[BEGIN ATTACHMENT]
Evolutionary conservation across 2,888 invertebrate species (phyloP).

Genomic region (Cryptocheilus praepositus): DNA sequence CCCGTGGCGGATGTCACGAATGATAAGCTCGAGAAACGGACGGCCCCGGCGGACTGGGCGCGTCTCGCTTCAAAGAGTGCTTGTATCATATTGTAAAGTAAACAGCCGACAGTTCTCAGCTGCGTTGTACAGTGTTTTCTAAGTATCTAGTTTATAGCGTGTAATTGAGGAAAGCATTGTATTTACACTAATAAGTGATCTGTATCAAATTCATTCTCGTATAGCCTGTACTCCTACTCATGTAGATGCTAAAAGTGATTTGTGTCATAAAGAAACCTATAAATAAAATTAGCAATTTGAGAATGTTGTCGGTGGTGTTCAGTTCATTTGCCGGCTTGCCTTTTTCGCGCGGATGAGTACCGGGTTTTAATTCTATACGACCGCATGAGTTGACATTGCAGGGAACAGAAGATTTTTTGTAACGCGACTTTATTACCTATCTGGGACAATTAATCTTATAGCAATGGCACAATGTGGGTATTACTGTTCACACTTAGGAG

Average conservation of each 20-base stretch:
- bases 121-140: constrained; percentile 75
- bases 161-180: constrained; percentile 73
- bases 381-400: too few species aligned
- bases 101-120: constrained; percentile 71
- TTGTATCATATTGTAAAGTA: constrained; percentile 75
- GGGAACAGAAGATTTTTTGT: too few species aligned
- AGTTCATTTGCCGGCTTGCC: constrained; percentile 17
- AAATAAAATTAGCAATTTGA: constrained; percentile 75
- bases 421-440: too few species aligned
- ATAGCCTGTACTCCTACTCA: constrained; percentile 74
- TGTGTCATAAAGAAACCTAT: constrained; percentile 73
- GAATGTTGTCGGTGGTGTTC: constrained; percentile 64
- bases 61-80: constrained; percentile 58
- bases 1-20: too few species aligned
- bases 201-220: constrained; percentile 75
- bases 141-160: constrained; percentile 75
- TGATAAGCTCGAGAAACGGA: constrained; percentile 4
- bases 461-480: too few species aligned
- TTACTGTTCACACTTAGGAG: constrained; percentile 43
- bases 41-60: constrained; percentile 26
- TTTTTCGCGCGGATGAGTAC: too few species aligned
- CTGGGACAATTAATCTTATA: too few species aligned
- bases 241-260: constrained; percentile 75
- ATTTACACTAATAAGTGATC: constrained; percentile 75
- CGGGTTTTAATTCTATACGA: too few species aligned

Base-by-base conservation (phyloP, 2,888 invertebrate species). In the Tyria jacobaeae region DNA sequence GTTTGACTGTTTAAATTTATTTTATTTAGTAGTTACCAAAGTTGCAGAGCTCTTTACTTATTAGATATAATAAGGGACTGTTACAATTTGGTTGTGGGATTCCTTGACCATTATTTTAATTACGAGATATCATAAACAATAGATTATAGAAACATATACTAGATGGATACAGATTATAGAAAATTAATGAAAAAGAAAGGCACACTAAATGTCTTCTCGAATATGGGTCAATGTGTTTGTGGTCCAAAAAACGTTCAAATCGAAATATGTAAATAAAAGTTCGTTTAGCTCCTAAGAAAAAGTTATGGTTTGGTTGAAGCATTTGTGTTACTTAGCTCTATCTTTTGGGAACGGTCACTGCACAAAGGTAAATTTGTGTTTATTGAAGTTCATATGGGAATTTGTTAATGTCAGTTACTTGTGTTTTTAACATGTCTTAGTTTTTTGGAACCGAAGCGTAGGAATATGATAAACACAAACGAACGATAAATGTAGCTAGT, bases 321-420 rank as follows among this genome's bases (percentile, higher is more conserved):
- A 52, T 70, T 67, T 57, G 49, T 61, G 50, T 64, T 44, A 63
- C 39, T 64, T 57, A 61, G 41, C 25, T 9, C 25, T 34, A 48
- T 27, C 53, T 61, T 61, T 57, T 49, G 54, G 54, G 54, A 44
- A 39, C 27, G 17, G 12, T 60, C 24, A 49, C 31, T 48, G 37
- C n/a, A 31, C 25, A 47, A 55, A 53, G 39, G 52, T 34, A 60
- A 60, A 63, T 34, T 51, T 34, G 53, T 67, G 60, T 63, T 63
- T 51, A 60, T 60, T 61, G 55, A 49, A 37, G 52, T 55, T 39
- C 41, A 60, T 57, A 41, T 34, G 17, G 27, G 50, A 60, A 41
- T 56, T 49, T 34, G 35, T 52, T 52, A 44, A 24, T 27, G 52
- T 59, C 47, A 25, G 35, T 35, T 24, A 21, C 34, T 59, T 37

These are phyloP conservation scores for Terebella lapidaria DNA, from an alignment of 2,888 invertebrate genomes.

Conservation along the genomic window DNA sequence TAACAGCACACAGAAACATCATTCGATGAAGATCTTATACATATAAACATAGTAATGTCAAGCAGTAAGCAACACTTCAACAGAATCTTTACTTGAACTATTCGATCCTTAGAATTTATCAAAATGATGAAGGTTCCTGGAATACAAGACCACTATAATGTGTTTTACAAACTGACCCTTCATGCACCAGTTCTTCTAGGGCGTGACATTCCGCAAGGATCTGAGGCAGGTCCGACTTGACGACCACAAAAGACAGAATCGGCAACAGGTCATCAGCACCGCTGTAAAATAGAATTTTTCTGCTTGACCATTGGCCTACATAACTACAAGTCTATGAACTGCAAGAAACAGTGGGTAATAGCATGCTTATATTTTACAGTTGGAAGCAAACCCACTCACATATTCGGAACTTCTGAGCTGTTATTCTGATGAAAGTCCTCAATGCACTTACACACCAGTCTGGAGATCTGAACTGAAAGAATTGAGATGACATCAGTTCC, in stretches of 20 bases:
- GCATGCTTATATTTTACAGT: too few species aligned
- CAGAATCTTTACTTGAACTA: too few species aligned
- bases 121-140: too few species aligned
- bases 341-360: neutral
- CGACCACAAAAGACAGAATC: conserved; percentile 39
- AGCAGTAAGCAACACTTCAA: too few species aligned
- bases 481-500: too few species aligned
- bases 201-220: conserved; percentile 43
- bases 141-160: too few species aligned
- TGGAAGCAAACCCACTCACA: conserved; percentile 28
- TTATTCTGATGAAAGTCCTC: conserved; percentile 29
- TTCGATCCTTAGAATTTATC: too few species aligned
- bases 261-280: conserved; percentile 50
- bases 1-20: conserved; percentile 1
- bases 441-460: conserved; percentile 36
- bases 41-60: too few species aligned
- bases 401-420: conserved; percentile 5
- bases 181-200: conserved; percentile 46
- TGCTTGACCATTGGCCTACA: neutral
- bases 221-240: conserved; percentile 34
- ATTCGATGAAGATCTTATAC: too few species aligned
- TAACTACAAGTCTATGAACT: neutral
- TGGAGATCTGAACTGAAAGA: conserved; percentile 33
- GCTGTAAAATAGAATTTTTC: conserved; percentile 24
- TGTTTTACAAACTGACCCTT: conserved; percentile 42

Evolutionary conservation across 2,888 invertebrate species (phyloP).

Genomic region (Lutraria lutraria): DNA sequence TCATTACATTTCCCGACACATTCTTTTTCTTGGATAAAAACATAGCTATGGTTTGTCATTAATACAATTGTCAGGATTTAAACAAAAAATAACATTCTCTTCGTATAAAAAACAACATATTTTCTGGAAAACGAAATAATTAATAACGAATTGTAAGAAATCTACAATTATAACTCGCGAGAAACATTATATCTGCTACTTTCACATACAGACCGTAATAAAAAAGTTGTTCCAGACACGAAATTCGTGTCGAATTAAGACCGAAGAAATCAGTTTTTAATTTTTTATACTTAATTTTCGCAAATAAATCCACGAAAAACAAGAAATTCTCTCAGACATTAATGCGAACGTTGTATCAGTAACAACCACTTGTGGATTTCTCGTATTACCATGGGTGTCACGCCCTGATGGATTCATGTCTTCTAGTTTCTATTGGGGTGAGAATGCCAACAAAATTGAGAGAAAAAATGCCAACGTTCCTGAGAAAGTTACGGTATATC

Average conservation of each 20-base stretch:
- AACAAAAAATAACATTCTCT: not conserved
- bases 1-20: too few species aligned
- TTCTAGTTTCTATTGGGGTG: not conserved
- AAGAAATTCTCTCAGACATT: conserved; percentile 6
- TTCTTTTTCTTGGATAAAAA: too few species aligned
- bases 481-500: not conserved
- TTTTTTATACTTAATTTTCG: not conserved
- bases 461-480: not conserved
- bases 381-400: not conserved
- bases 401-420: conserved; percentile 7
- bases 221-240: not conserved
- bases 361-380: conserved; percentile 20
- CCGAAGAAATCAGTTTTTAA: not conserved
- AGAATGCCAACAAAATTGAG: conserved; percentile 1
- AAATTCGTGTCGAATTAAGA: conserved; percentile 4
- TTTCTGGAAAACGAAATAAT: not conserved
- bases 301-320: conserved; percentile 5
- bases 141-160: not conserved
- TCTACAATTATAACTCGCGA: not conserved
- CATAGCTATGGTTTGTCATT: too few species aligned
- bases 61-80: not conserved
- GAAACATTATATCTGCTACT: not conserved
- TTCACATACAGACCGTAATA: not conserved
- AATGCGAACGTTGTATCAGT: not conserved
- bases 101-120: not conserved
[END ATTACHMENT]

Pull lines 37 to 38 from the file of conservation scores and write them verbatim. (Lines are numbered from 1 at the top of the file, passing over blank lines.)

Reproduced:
- C 41, A 60, T 57, A 41, T 34, G 17, G 27, G 50, A 60, A 41
- T 56, T 49, T 34, G 35, T 52, T 52, A 44, A 24, T 27, G 52